Fun with List Bindings in Silverlight 2

Url: http://wilderminds.blob.core.windows.net/downloads/movingchart.zip

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Back in Silverlight 1.0 days I wrote a quick little sample showing off how you could use ASP.NET AJAX Web Services to drive a Silverlight 1.0 app.  It was a fun little live graph example (found here). I've been wanting to re-do it for Silverlight 2 but I couldn't find a good reason. After answering a bunch of data binding questions on the Silverlight.NET forums, I had my answer.

I kept seeing the word: "Rebinding".  Huh, I thought. Why are you re-binding anything?  Silverlight 2 (and WPF) allow you to have bindings that see changes and notify the control that is bound. This is most effectively used when binding a collection of elements to a control so that as the collection changes, the control shows the changes. I use this when I am doing data binding to a collection that I get from the server so that when I get new results I just change the collection and the UI updates automagically!  But how does this work?

This works by supporting the INotifyCollectionChanged interface on a collection. This interface is simple, but in almost every case, I recommend using the ObservableCollection generic collection instead of implementing it your own. You can use this collection in any place you'd normally use a List. This collection simply implements the interface for you so you can add or remove items and the list control will update the UI for you.  One unclear fact is that this doesn't require two-way data binding because you're pushing changes from the collection to the control (which is only a OneWay binding).  A OneTime binding doesn't work though.

To show how this works, I've re-created my chart example.  It uses the Chart control from the Silverlight Toolkit to show a simple line chart as shown below:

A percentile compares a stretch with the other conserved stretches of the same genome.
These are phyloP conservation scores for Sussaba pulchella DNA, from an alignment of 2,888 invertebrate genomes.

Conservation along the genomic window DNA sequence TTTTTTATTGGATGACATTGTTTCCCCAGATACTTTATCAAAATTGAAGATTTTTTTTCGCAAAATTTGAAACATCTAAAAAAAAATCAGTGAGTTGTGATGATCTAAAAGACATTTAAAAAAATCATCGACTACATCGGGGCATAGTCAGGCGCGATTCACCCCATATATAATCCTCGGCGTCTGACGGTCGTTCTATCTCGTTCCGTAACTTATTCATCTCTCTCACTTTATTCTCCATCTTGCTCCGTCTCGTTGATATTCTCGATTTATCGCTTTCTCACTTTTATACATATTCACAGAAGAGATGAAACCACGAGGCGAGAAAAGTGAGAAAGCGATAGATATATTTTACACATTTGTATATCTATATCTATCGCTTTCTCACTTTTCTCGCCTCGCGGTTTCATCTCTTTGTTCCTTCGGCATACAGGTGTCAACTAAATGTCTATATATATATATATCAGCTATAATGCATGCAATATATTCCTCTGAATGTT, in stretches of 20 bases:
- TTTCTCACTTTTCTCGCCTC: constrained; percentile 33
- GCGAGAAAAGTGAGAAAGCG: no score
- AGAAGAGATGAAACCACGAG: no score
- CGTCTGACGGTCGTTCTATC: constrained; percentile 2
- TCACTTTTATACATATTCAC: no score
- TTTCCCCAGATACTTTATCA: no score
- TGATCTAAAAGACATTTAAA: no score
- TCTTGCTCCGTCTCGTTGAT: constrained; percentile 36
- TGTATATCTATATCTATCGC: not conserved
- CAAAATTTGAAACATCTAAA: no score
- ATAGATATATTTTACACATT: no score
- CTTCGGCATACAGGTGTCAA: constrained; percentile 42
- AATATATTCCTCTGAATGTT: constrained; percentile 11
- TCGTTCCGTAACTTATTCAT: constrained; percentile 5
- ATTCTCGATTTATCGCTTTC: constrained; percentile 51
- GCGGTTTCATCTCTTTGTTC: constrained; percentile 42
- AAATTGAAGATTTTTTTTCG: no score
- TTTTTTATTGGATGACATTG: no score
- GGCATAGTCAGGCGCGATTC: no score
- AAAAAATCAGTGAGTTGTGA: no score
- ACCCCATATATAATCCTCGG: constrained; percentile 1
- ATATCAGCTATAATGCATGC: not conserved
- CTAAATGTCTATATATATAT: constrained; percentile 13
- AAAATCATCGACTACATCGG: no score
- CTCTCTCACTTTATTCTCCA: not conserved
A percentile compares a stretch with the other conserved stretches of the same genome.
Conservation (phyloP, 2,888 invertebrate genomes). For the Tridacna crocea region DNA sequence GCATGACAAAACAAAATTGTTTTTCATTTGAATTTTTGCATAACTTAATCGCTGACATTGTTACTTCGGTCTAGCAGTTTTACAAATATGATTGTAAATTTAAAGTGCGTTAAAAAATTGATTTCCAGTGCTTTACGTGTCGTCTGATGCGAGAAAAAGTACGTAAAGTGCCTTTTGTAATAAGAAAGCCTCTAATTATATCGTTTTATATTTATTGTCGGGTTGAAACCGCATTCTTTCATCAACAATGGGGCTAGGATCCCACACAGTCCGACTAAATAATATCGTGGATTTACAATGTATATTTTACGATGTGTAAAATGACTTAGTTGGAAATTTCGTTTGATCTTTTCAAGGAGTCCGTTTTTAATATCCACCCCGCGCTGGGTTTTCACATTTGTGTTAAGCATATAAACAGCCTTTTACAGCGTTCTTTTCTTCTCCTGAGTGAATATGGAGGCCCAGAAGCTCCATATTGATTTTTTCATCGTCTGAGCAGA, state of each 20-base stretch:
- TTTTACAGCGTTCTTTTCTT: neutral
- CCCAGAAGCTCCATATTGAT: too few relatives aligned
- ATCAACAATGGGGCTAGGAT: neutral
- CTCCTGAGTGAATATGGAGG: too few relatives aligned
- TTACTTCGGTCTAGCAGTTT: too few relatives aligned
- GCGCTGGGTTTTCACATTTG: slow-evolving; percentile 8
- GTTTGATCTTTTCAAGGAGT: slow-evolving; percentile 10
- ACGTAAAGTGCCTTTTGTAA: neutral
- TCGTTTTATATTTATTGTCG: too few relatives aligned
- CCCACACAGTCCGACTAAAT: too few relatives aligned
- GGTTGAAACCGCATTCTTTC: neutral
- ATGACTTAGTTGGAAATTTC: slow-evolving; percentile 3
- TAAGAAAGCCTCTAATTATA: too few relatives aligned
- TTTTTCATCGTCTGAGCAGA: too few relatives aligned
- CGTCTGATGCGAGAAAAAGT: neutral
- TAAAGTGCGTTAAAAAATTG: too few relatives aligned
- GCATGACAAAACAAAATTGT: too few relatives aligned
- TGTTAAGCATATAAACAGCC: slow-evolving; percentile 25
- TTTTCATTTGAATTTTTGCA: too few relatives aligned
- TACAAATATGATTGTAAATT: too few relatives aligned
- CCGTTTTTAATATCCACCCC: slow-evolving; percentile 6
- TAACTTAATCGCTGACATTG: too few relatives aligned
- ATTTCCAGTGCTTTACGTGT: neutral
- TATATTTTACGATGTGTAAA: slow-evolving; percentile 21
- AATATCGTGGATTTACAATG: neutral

In this example, I created a simple web service that returns a set of numbers and labels that indicate some data using a MyData class:

public class MyData
{
  public string Label { get; set; }
  public double Value { get; set; }
}

The web service just computes a list of data items to be charted (in our case I wanted six sets of data):

[OperationContract]
public MyData[] GetData()
{
  const int numLines = 6;
  double rangeSize = 100 / numLines;
  MyData[] points = new MyData[numLines];
  Random rnd = new Random();

  for (var x = 0; x < numLines; ++x)
  {
    // Get the number of seconds since the 
    // start of the day as our label 
    string label = DateTime.Now.TimeOfDay.TotalSeconds.ToString();
    points[x] = new MyData() 
    { 
      Label = label, 
      Value = (rnd.NextDouble() * rangeSize) + (x * rangeSize) 
    }; 
  }
  
  return points;
}

In the Silverlight 2 application is the real interesting stuff as I simply create a small set of ObservableCollection structures (one per line of the graph).  I create these then bind to them. 

I wanted the graph to add new points to each line every two seconds and make sure that only twenty points were shown (so it would be a graph of the last twenty results). Because I was bound using an ObservableCollection, all I needed to do was add the points to the end of the collection and remove points from the start to make sure that it never had more points than needed like so:

int counter = 0;

// Put the new points into the Collections
foreach (MyData point in e.Result)
{
  // Remove items at the start to limit the results
  while (data[counter].Count >= MAXRESULTS) data[counter].RemoveAt(0);

  // Add the data
  data[counter].Add(point);
  counter++;
}

This is at the center of most of my data bound implementations as I want the data to affect the bound items and not have to constantly manage the actual data binding of the UI. This is central to allowing a separation of concerns in your Silverlight 2 applications as well as making your life easier as a Silverlight developer.

One of the advantages of this strategy with a typical data-driven Silverlight application is that you can use an instance of an object on your XAML and then data binding in Blend becomes a lot easier instead of having to do all the binding of the data in code. XAML becomes the View...(more on this in an upcoming MSDN article).

Go grab the code and play with it and please let me know what you think.